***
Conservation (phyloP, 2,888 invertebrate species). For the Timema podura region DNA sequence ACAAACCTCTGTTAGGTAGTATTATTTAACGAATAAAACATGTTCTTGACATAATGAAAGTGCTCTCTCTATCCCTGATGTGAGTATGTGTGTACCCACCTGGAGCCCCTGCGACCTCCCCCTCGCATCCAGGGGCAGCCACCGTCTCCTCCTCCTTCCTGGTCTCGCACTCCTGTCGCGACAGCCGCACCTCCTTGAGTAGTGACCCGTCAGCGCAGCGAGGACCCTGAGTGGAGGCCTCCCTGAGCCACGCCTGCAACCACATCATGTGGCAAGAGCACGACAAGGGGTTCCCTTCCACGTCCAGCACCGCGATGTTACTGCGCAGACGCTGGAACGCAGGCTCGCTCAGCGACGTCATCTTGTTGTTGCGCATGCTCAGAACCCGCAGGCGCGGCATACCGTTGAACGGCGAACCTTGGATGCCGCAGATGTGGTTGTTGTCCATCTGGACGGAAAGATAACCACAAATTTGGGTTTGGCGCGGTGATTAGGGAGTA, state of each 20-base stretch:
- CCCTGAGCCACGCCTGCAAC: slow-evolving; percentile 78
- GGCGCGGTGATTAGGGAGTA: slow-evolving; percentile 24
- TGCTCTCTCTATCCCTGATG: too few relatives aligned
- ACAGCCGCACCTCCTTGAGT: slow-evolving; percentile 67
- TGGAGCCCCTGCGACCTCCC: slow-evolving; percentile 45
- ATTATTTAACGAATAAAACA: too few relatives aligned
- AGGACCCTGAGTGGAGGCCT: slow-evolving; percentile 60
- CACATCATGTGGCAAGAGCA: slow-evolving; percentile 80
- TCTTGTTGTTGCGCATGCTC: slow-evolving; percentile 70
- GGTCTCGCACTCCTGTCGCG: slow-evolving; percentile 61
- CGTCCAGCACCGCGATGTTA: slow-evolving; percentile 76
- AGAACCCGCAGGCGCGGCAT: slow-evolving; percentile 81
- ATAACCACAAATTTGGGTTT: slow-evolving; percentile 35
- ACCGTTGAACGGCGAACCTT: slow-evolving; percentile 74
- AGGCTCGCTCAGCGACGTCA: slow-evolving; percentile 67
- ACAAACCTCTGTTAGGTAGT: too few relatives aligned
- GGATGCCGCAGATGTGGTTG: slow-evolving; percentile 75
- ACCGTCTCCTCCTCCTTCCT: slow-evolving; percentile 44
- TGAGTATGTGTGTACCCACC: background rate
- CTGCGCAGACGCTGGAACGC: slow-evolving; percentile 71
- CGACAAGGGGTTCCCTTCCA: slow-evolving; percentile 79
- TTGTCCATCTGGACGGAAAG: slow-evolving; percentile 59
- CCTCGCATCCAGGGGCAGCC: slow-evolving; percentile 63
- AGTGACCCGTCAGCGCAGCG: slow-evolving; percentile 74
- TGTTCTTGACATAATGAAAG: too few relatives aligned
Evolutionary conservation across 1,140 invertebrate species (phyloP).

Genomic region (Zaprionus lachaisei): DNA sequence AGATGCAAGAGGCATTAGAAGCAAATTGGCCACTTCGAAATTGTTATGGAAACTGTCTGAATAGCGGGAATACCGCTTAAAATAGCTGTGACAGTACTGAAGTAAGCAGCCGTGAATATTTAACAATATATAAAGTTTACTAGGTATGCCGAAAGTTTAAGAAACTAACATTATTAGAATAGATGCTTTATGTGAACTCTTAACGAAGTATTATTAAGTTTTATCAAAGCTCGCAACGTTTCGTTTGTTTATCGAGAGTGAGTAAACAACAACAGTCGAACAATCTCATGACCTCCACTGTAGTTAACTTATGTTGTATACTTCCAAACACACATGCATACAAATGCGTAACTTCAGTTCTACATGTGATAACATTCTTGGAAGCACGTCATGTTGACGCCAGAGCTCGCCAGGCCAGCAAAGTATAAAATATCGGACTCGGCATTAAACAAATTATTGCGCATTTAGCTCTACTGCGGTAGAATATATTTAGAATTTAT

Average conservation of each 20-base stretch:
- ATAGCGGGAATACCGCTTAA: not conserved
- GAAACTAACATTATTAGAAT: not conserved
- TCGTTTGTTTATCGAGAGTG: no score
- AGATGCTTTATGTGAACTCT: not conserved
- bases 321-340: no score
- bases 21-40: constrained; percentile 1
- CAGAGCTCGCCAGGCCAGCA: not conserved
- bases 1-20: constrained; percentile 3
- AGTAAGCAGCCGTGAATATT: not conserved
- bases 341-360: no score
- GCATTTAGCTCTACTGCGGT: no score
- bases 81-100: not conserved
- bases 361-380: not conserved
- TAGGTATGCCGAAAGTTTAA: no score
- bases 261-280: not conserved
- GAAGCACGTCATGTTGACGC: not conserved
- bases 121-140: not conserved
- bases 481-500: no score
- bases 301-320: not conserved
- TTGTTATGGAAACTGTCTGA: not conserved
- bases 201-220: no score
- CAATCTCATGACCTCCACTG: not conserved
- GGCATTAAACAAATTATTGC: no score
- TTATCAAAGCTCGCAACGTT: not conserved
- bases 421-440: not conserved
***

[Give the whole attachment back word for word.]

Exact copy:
Conservation (phyloP, 2,888 invertebrate species). For the Timema podura region DNA sequence ACAAACCTCTGTTAGGTAGTATTATTTAACGAATAAAACATGTTCTTGACATAATGAAAGTGCTCTCTCTATCCCTGATGTGAGTATGTGTGTACCCACCTGGAGCCCCTGCGACCTCCCCCTCGCATCCAGGGGCAGCCACCGTCTCCTCCTCCTTCCTGGTCTCGCACTCCTGTCGCGACAGCCGCACCTCCTTGAGTAGTGACCCGTCAGCGCAGCGAGGACCCTGAGTGGAGGCCTCCCTGAGCCACGCCTGCAACCACATCATGTGGCAAGAGCACGACAAGGGGTTCCCTTCCACGTCCAGCACCGCGATGTTACTGCGCAGACGCTGGAACGCAGGCTCGCTCAGCGACGTCATCTTGTTGTTGCGCATGCTCAGAACCCGCAGGCGCGGCATACCGTTGAACGGCGAACCTTGGATGCCGCAGATGTGGTTGTTGTCCATCTGGACGGAAAGATAACCACAAATTTGGGTTTGGCGCGGTGATTAGGGAGTA, state of each 20-base stretch:
- CCCTGAGCCACGCCTGCAAC: slow-evolving; percentile 78
- GGCGCGGTGATTAGGGAGTA: slow-evolving; percentile 24
- TGCTCTCTCTATCCCTGATG: too few relatives aligned
- ACAGCCGCACCTCCTTGAGT: slow-evolving; percentile 67
- TGGAGCCCCTGCGACCTCCC: slow-evolving; percentile 45
- ATTATTTAACGAATAAAACA: too few relatives aligned
- AGGACCCTGAGTGGAGGCCT: slow-evolving; percentile 60
- CACATCATGTGGCAAGAGCA: slow-evolving; percentile 80
- TCTTGTTGTTGCGCATGCTC: slow-evolving; percentile 70
- GGTCTCGCACTCCTGTCGCG: slow-evolving; percentile 61
- CGTCCAGCACCGCGATGTTA: slow-evolving; percentile 76
- AGAACCCGCAGGCGCGGCAT: slow-evolving; percentile 81
- ATAACCACAAATTTGGGTTT: slow-evolving; percentile 35
- ACCGTTGAACGGCGAACCTT: slow-evolving; percentile 74
- AGGCTCGCTCAGCGACGTCA: slow-evolving; percentile 67
- ACAAACCTCTGTTAGGTAGT: too few relatives aligned
- GGATGCCGCAGATGTGGTTG: slow-evolving; percentile 75
- ACCGTCTCCTCCTCCTTCCT: slow-evolving; percentile 44
- TGAGTATGTGTGTACCCACC: background rate
- CTGCGCAGACGCTGGAACGC: slow-evolving; percentile 71
- CGACAAGGGGTTCCCTTCCA: slow-evolving; percentile 79
- TTGTCCATCTGGACGGAAAG: slow-evolving; percentile 59
- CCTCGCATCCAGGGGCAGCC: slow-evolving; percentile 63
- AGTGACCCGTCAGCGCAGCG: slow-evolving; percentile 74
- TGTTCTTGACATAATGAAAG: too few relatives aligned
Evolutionary conservation across 1,140 invertebrate species (phyloP).

Genomic region (Zaprionus lachaisei): DNA sequence AGATGCAAGAGGCATTAGAAGCAAATTGGCCACTTCGAAATTGTTATGGAAACTGTCTGAATAGCGGGAATACCGCTTAAAATAGCTGTGACAGTACTGAAGTAAGCAGCCGTGAATATTTAACAATATATAAAGTTTACTAGGTATGCCGAAAGTTTAAGAAACTAACATTATTAGAATAGATGCTTTATGTGAACTCTTAACGAAGTATTATTAAGTTTTATCAAAGCTCGCAACGTTTCGTTTGTTTATCGAGAGTGAGTAAACAACAACAGTCGAACAATCTCATGACCTCCACTGTAGTTAACTTATGTTGTATACTTCCAAACACACATGCATACAAATGCGTAACTTCAGTTCTACATGTGATAACATTCTTGGAAGCACGTCATGTTGACGCCAGAGCTCGCCAGGCCAGCAAAGTATAAAATATCGGACTCGGCATTAAACAAATTATTGCGCATTTAGCTCTACTGCGGTAGAATATATTTAGAATTTAT

Average conservation of each 20-base stretch:
- ATAGCGGGAATACCGCTTAA: not conserved
- GAAACTAACATTATTAGAAT: not conserved
- TCGTTTGTTTATCGAGAGTG: no score
- AGATGCTTTATGTGAACTCT: not conserved
- bases 321-340: no score
- bases 21-40: constrained; percentile 1
- CAGAGCTCGCCAGGCCAGCA: not conserved
- bases 1-20: constrained; percentile 3
- AGTAAGCAGCCGTGAATATT: not conserved
- bases 341-360: no score
- GCATTTAGCTCTACTGCGGT: no score
- bases 81-100: not conserved
- bases 361-380: not conserved
- TAGGTATGCCGAAAGTTTAA: no score
- bases 261-280: not conserved
- GAAGCACGTCATGTTGACGC: not conserved
- bases 121-140: not conserved
- bases 481-500: no score
- bases 301-320: not conserved
- TTGTTATGGAAACTGTCTGA: not conserved
- bases 201-220: no score
- CAATCTCATGACCTCCACTG: not conserved
- GGCATTAAACAAATTATTGC: no score
- TTATCAAAGCTCGCAACGTT: not conserved
- bases 421-440: not conserved